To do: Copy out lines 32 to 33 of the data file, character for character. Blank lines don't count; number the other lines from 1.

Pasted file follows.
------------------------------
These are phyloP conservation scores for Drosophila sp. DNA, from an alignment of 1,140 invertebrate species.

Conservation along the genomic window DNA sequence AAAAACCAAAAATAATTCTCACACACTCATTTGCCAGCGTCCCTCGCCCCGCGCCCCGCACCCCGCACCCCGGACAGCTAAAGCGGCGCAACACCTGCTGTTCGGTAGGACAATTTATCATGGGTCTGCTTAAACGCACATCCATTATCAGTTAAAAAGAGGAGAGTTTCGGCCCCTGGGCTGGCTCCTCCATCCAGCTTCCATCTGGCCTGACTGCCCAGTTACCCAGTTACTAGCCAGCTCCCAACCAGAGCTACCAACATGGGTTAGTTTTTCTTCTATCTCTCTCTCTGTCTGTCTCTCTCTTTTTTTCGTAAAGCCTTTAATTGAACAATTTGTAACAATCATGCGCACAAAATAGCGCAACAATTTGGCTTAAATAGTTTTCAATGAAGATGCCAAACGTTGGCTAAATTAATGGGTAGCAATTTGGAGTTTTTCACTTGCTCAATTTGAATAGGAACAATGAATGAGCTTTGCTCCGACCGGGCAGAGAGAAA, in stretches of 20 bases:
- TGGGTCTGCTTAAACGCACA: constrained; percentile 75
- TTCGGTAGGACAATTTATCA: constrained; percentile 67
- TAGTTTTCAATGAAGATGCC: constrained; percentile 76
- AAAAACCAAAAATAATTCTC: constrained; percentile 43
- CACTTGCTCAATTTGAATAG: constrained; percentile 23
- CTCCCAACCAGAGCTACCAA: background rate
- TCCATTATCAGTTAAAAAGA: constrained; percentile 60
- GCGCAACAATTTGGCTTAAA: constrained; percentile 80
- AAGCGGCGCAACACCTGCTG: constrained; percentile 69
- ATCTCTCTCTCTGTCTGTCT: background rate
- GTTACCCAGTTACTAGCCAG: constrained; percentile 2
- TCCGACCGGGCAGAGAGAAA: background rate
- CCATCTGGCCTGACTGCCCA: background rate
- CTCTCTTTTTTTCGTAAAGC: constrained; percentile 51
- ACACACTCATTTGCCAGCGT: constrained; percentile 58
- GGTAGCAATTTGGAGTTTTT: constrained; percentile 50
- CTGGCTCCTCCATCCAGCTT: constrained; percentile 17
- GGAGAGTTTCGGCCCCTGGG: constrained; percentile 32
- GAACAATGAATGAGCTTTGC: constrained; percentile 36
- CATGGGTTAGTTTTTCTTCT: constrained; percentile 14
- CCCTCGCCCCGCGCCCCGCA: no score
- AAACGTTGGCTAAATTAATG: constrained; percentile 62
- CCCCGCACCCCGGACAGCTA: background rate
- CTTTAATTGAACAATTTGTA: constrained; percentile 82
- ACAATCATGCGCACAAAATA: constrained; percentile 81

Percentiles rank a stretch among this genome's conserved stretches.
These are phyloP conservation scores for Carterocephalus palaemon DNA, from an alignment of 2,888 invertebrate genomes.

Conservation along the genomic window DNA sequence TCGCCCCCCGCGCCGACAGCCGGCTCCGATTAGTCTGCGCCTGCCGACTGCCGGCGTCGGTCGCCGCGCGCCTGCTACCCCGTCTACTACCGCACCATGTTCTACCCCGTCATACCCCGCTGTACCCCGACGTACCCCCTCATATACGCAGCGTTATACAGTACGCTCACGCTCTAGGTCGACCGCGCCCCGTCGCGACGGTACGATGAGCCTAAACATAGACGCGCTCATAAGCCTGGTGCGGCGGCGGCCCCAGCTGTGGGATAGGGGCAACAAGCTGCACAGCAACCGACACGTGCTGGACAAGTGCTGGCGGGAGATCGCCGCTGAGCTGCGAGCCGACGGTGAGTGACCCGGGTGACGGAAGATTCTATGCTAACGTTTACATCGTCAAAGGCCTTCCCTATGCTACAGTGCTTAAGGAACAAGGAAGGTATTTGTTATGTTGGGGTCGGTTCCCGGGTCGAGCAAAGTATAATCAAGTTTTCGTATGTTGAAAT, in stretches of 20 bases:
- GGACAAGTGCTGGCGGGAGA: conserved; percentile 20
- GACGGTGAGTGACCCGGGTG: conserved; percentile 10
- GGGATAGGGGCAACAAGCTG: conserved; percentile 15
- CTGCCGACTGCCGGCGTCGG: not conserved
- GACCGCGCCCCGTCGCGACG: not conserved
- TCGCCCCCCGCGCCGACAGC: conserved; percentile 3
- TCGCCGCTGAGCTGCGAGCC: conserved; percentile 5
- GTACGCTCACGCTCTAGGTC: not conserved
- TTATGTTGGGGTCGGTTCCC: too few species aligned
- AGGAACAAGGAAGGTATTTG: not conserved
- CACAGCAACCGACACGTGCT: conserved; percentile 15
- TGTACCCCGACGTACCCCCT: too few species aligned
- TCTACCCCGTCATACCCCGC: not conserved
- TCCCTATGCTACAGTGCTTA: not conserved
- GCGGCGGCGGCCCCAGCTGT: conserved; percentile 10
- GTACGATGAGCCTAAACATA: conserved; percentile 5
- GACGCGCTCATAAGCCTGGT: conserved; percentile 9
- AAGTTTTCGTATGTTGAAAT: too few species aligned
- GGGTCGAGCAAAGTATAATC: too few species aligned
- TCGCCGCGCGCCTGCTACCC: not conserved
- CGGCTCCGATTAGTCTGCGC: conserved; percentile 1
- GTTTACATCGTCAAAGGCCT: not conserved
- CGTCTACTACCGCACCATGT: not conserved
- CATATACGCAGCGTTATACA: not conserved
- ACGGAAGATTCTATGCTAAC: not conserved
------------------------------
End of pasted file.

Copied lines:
- GACGGTGAGTGACCCGGGTG: conserved; percentile 10
- GGGATAGGGGCAACAAGCTG: conserved; percentile 15